Warhammer is a frustrating license. When adaptations using the brand pop, they’re fantastic. Great settings, rich gameplay, and a lot of perks that come from being able to draw from such long-lived and celebrated IPs. Blood Bowl 2, Inquisitor: Martyr and Mechanicus were all fantastic, and some of my favorite experiences.

Unfortunately, IP owner Games Workshop isn’t too selective about who they license to, and any videogame bearing the Warhammer name has a 50/50 shot at best of being decent. That low success rate doesn’t deter me, though, and I keep trying every one that comes down the pike.

The latest from Warhammer‘s 40K branch is Necromunda: Underhive Wars. It’s almost a good time, but a number of issues hold it back.

I’m not familiar with Necromunda specifically, but Underhive Wars is set inside a large city comprised of layer after layer of urban decay and populated by several varieties of gangs. Everyone’s after some recently-uncovered loot at the bottom, and squad-style turn-based tactics ensue. Think XCOM with rust, drugs and mohawks.

The biggest hook to Necromunda is how vertical every level is. I have rarely seen a turn-based strat try to leverage height as much as this one does, and it’s a great tack to take — every area is filled with multiple elevation levels riddled with elevators, ziplines, ladders, ramps and more. It’s claustrophobic and busy (in a good way) and a new kind of challenge to wrap my head around a fully 3D space while figuring out strategies for attack and positioning. As one might expect, getting the upper hand on an enemy is always advantageous, and a good sniper perch is invaluable.

Unfortunately, despite my appreciation for the height element, too many aspects of Necromunda feel like they need more polish, and I ultimately bailed on it.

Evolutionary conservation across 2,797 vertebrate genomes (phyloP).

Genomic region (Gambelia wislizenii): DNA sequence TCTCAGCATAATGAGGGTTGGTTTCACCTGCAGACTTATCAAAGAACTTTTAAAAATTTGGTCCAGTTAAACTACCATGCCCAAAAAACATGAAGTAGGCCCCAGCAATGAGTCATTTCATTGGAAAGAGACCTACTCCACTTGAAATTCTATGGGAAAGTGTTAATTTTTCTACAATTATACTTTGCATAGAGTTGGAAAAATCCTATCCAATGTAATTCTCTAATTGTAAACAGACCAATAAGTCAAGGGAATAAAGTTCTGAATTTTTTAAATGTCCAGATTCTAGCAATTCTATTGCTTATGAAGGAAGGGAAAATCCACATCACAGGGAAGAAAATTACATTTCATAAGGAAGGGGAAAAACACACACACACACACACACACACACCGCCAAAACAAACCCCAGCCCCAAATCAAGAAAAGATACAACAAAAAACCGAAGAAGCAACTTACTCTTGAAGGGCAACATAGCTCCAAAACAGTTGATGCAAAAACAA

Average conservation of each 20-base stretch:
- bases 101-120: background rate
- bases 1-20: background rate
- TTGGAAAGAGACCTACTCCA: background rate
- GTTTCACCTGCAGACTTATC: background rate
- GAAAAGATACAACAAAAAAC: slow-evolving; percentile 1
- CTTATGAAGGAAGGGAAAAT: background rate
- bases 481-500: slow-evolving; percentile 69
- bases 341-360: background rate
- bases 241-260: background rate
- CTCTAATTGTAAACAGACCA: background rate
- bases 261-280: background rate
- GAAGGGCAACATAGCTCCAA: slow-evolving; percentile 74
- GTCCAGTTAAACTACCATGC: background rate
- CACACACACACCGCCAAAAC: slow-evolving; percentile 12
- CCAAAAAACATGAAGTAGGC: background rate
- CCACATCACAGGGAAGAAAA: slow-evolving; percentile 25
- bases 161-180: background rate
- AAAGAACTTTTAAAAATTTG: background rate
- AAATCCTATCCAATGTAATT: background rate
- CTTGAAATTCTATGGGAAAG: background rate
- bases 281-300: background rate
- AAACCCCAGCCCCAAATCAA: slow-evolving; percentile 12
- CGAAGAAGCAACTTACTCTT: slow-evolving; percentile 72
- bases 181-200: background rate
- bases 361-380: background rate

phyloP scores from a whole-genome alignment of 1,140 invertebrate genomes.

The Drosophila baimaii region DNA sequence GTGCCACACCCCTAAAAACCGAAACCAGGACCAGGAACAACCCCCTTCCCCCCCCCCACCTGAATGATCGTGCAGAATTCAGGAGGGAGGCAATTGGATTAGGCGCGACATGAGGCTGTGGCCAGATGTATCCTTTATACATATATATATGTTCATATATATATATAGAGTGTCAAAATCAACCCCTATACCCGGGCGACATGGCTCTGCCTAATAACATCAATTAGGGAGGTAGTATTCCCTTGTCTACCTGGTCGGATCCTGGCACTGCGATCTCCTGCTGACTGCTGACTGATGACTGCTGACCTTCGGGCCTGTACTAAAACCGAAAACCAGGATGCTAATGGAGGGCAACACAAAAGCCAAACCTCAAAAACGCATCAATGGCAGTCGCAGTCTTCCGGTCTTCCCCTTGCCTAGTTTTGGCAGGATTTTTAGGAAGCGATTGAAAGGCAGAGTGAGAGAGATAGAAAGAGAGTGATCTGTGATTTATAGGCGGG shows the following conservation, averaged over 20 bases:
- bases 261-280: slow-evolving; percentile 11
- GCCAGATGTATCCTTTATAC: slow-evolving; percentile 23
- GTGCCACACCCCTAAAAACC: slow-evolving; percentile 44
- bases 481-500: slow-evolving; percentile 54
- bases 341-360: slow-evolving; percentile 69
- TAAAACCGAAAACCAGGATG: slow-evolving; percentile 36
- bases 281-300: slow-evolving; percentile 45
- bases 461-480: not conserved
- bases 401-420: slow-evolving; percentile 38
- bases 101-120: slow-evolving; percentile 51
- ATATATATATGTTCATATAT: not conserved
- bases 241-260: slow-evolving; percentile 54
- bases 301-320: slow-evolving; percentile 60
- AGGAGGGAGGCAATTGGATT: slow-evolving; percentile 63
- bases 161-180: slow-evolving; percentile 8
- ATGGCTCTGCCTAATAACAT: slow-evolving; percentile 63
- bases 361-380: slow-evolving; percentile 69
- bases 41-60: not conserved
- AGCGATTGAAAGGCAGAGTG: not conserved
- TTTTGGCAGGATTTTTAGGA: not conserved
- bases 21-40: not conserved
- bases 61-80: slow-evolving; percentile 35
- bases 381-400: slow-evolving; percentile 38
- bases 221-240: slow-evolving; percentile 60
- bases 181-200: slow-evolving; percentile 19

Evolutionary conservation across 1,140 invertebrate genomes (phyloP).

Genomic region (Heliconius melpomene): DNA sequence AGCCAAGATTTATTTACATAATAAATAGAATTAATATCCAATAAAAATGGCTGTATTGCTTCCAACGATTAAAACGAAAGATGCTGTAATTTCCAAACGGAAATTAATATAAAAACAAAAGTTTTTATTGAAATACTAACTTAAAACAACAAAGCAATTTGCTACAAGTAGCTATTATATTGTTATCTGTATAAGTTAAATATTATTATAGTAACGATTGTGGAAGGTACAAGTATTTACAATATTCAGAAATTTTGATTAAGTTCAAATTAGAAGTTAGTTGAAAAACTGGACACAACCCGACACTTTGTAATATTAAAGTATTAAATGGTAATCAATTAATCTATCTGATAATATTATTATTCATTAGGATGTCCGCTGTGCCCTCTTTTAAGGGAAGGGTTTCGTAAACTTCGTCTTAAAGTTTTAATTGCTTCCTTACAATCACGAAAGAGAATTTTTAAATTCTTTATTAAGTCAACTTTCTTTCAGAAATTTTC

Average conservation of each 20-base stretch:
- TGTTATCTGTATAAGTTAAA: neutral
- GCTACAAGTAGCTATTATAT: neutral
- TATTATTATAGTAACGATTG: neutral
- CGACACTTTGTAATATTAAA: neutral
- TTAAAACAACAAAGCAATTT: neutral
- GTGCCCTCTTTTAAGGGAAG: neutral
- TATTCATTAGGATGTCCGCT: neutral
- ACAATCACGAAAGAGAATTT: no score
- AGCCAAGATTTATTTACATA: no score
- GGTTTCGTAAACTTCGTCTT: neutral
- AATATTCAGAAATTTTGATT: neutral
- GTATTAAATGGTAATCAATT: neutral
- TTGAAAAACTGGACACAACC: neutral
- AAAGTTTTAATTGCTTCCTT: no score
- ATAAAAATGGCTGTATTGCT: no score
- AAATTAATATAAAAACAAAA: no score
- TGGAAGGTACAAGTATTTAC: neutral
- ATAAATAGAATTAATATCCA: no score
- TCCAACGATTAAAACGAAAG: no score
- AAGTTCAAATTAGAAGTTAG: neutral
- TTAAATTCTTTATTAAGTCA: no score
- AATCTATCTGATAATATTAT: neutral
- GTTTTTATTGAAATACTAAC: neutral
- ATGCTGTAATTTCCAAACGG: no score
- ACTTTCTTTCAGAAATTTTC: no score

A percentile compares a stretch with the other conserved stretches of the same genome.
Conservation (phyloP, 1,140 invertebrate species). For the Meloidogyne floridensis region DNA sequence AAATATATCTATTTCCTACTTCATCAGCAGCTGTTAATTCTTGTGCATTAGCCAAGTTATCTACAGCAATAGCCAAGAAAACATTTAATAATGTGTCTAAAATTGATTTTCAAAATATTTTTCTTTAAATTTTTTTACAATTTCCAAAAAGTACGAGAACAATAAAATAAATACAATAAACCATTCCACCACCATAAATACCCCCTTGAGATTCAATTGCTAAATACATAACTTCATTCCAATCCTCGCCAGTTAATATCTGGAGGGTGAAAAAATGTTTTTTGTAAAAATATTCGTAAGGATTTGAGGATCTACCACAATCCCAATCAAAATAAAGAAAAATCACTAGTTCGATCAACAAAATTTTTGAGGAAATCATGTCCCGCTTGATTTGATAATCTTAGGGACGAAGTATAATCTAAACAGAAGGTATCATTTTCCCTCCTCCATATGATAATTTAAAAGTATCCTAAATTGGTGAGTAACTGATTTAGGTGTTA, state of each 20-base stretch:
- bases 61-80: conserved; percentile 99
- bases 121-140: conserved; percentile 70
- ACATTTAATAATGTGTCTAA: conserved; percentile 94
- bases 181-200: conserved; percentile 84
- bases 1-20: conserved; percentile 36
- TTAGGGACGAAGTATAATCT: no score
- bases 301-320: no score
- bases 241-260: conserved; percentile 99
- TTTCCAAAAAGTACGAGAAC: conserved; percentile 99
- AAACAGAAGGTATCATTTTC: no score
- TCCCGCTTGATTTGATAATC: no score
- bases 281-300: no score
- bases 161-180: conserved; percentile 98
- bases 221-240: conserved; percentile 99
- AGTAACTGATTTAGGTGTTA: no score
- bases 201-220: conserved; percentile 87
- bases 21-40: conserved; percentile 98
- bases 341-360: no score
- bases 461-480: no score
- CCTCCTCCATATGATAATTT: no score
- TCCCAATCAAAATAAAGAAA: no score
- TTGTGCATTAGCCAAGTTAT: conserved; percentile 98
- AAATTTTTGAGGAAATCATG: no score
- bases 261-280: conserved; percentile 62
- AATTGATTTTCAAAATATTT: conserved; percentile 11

One of my biggest issues is that Necromunda relies on a lot of small text and icons instead of relying on easier-to-read visual feedback and contextual information — there are multiple statuses and factors affecting combat that are tough to discern at a glance, and it’s difficult to get a good sense of what’s going on at any given moment.

Related, there are many, many factors which seriously affect gameplay. For example, I once used an ‘overwatch’ power (meaning that my character would open fire on any enemy that moved in their line of sight) and successfully devastated an enemy squad. In the next match, I watched enemies walk straight through the same overwatch and they crushed my team, and I don’t know what the difference was. A glitch? Did they have an ability that canceled out the overwatch? I have no idea.

Also, I have never played a tactics game where characters were constantly too close to fire weapons. Apparently point blank range isn’t a thing in the 40K universe? And when an attack does happen, it’s another case of modifiers being unclear, which then leads to less-than-optimal choices. Sometimes I’d hit an enemy for 50 points of damage with the next attack dinging them for 5, leaving the enemy still breathing and my exposed soldier ripe for a beatdown.

I don’t doubt that Necromunda is telling me all of this incredibly relevant information somehow or somewhere, but it’s not coming through in an easily-digestible fashion, which makes combat a series of frustrating, mystifying messes against an AI that vacillates between ‘brain-dead’ and ‘John Wick’.

Making all of this worse, the pace of play is absolutely torturous… players must watch the enemy each take their turns in realtime, and it just… takes… for…e…ver….

I reached my breaking point when I was in a level with two teams fighting each other, so I decided to let them thin each other’s ranks before striking. I spent close to two hours on that mission and eventually felt forced to take action because reinforcements kept coming. Of course, once I jumped in both sides turned on me and I promptly got overwhelmed, and the time invested got flushed down the toilet since there’s no way to save and continue mid-level.

With some reworking, some polish, and a few quality-of-life concessions, Necromunda: Underhive Wars could easily join the ranks of other Warhammer titles that beat the odds to deliver a solid experience. Unfortunately, it’s currently too much of a time investment for something that isn’t giving me enough feedback and doesn’t play reliably enough.

I think the bones of something are something really good are here, but Necromunda: Underhive Wars doesn’t quite get it done. (Insert your own clever Warhammer-themed pun here.)

Brad Gallaway
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